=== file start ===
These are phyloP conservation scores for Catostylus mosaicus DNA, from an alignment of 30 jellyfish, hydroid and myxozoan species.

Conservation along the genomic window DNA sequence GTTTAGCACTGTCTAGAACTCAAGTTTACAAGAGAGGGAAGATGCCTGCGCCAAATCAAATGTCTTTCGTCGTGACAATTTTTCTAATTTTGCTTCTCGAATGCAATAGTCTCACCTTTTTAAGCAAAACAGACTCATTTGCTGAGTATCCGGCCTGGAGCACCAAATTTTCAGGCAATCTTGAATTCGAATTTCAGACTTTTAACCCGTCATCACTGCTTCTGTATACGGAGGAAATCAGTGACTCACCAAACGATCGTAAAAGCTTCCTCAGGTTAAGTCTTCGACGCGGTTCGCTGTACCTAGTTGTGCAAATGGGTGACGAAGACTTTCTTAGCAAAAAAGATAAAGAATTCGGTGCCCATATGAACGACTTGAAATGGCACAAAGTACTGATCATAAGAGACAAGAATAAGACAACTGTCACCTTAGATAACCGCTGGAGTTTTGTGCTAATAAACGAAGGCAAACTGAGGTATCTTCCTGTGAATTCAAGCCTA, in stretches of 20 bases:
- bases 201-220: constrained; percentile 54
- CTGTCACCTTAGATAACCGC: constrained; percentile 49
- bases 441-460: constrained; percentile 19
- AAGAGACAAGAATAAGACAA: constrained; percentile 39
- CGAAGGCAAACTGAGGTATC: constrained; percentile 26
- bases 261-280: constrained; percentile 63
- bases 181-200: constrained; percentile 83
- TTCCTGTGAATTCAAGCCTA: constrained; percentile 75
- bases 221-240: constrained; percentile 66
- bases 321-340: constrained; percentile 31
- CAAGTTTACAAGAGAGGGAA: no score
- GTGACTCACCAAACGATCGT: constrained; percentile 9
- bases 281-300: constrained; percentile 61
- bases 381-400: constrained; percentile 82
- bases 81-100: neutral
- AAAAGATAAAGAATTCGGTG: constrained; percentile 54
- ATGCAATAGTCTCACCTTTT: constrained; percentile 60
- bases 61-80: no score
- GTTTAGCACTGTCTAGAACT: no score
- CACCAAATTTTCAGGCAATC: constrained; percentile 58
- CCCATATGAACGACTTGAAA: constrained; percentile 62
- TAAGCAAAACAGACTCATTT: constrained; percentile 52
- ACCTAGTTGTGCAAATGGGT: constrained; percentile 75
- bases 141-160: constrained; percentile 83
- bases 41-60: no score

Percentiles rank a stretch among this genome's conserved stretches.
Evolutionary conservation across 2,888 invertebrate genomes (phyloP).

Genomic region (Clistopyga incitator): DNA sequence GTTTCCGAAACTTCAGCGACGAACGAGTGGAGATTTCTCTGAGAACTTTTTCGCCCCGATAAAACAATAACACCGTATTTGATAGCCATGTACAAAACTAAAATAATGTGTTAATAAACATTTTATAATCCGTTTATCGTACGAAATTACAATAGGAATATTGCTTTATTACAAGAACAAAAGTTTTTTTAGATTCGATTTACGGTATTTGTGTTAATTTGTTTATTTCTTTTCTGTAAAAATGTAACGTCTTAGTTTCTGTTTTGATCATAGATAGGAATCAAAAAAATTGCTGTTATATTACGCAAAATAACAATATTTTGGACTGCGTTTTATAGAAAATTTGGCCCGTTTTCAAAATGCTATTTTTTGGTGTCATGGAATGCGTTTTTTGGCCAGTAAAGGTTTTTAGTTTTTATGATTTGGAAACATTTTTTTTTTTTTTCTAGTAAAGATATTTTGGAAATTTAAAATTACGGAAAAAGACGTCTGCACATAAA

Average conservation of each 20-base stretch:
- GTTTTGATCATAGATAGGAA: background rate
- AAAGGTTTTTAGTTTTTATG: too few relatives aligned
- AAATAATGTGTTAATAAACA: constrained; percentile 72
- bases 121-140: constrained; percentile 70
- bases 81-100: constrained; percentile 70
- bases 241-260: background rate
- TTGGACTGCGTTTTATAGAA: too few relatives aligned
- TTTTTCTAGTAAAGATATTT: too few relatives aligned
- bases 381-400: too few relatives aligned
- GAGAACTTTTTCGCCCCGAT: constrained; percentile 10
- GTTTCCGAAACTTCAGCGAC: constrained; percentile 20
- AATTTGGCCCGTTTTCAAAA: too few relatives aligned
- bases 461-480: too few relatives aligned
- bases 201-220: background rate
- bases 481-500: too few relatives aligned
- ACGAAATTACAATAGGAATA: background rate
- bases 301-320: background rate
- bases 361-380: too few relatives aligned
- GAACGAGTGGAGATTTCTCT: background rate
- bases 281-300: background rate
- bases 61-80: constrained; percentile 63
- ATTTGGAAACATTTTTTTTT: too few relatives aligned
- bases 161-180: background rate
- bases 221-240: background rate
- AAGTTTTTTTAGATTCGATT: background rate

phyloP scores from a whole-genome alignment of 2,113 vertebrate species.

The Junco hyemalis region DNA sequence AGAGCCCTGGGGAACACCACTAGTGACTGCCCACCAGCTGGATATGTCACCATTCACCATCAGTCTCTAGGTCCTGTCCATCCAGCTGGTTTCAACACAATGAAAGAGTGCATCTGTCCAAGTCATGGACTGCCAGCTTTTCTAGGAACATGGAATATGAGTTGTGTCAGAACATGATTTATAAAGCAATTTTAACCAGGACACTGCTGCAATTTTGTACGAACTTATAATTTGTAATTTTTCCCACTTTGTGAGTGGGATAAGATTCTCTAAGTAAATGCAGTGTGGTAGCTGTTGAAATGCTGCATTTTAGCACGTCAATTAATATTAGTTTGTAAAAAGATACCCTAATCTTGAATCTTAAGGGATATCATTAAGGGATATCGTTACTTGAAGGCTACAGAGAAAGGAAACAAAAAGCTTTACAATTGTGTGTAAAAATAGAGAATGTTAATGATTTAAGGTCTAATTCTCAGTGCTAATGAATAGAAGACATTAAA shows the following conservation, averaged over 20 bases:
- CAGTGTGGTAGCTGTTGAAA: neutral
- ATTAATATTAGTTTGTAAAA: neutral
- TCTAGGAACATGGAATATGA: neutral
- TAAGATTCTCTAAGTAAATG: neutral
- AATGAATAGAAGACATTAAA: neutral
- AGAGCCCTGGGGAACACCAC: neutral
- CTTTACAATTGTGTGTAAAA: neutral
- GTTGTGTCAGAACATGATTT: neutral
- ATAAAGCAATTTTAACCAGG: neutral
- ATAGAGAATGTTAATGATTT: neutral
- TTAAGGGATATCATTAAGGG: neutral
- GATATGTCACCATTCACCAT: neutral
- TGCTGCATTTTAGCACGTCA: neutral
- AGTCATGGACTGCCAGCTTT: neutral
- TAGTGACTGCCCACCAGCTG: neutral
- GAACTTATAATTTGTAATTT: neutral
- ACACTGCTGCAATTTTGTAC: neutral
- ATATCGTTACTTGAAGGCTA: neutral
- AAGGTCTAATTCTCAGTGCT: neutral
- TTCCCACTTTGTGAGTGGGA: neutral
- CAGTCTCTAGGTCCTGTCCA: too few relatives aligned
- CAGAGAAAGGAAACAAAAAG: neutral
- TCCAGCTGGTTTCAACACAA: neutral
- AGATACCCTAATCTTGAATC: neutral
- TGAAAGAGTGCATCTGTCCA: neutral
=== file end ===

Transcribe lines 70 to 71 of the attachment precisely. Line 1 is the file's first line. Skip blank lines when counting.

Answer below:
- GATATGTCACCATTCACCAT: neutral
- TGCTGCATTTTAGCACGTCA: neutral